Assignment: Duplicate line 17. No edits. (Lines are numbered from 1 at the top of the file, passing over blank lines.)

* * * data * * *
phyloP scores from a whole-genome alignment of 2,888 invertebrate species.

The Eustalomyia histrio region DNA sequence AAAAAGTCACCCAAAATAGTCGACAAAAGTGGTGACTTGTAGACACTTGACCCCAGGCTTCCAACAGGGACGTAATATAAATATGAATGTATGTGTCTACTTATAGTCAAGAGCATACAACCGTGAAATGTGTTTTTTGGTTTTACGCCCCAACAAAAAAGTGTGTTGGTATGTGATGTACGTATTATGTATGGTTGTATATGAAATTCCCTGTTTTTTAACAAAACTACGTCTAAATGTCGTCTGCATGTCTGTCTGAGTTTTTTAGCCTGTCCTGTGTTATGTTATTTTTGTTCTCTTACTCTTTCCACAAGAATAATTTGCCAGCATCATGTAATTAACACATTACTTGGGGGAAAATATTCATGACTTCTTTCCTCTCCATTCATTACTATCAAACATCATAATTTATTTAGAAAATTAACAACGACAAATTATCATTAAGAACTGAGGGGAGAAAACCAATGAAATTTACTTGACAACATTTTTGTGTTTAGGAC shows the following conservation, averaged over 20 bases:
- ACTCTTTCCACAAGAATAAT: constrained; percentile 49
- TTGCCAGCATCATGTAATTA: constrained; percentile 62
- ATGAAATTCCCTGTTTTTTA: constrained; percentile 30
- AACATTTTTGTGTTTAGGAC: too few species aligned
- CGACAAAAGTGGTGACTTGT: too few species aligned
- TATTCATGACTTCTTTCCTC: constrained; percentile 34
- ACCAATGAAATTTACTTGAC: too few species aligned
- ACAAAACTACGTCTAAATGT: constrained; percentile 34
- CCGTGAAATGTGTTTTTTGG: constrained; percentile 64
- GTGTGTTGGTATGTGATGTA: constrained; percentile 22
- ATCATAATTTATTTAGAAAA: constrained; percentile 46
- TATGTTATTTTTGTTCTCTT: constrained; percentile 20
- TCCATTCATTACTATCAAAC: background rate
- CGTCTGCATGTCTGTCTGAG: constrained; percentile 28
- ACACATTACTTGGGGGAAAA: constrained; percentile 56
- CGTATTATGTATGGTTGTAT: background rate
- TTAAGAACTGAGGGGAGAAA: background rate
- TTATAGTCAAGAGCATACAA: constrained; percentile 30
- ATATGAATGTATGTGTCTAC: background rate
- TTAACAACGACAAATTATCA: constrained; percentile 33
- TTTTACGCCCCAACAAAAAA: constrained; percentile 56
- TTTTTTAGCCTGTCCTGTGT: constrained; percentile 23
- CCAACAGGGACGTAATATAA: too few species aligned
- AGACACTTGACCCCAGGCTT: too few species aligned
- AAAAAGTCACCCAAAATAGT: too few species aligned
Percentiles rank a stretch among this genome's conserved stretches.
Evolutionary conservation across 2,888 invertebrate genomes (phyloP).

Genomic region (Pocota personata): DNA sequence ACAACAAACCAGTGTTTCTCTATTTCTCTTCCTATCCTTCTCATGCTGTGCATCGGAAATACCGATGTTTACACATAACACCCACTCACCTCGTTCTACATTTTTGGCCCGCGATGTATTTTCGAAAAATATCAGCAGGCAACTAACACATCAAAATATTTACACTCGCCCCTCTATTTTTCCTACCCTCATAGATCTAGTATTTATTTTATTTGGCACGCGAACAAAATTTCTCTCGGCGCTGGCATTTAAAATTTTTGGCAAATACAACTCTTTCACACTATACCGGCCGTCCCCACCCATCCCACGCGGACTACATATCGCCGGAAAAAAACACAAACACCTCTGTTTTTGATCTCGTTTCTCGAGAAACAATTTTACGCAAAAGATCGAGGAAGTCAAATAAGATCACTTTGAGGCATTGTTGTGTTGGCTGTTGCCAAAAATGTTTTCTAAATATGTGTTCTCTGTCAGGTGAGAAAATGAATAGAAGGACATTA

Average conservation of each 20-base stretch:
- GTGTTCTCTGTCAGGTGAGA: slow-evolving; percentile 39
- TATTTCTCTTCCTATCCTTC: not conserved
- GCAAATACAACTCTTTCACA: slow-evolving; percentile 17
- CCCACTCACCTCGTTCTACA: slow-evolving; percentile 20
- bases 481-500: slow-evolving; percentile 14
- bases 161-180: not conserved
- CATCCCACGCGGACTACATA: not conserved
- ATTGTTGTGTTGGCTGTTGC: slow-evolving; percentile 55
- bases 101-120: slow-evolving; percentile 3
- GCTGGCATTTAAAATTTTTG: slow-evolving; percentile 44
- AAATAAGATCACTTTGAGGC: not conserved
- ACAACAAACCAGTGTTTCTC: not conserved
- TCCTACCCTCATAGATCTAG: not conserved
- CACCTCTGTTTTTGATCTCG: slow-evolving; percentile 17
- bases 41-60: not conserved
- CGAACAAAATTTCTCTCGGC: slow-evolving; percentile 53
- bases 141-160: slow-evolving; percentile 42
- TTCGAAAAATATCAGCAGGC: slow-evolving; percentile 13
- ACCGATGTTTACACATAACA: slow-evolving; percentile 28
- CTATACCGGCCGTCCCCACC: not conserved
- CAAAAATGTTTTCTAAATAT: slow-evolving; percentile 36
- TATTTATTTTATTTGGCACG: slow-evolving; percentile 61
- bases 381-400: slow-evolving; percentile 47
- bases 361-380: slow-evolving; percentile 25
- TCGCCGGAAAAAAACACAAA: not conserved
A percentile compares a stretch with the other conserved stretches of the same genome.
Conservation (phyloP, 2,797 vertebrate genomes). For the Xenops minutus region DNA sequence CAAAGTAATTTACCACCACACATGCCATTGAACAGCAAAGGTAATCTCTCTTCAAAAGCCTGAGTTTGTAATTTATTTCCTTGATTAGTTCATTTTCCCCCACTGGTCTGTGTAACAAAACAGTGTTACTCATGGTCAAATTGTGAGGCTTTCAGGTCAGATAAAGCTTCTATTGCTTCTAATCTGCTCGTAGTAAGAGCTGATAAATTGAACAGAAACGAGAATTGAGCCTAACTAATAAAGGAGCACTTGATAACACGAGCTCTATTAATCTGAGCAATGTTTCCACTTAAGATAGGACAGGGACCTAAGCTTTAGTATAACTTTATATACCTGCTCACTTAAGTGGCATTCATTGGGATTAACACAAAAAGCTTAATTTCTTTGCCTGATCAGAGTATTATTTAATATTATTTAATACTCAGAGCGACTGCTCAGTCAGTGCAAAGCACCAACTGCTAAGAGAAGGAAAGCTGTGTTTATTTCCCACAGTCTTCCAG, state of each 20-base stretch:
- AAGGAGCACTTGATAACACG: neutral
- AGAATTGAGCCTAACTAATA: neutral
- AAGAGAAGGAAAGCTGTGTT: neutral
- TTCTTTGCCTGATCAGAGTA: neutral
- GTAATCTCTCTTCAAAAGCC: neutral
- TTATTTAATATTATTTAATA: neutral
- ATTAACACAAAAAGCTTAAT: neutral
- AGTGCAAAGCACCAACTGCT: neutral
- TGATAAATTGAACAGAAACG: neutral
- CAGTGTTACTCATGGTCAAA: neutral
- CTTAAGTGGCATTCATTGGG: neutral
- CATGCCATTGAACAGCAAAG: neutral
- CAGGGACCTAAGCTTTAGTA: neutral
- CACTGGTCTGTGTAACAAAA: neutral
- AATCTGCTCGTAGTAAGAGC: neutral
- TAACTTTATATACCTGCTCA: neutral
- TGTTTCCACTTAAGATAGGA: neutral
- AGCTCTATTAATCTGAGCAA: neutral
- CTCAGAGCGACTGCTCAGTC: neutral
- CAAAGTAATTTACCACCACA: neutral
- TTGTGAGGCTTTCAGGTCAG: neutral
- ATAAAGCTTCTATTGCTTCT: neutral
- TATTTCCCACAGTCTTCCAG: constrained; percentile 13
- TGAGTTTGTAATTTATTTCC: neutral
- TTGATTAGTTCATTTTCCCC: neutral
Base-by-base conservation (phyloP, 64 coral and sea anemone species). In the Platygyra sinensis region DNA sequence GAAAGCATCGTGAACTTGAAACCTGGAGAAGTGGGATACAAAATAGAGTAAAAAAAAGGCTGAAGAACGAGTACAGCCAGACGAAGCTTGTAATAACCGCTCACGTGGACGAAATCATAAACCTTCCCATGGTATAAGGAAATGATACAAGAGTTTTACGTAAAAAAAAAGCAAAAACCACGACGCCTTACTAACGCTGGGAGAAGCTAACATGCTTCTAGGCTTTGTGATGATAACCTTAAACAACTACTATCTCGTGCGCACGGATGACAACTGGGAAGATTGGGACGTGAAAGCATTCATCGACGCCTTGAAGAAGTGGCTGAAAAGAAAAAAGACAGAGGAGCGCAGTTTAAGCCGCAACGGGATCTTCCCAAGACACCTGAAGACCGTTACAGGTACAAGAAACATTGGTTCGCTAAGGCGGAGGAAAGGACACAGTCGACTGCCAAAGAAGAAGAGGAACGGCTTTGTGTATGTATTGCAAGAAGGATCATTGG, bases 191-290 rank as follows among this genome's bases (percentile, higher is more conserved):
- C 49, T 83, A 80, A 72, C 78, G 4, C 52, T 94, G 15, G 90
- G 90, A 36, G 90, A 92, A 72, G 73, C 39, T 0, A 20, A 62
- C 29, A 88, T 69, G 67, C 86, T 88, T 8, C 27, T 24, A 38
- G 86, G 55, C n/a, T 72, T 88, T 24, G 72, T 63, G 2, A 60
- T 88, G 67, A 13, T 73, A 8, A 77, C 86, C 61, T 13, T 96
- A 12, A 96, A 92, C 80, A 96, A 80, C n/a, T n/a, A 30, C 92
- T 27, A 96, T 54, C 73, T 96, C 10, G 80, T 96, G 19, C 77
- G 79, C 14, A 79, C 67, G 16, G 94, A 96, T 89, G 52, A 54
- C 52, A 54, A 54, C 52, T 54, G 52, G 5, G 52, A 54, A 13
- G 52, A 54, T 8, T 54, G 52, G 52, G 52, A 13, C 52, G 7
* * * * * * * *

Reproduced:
- ACACATTACTTGGGGGAAAA: constrained; percentile 56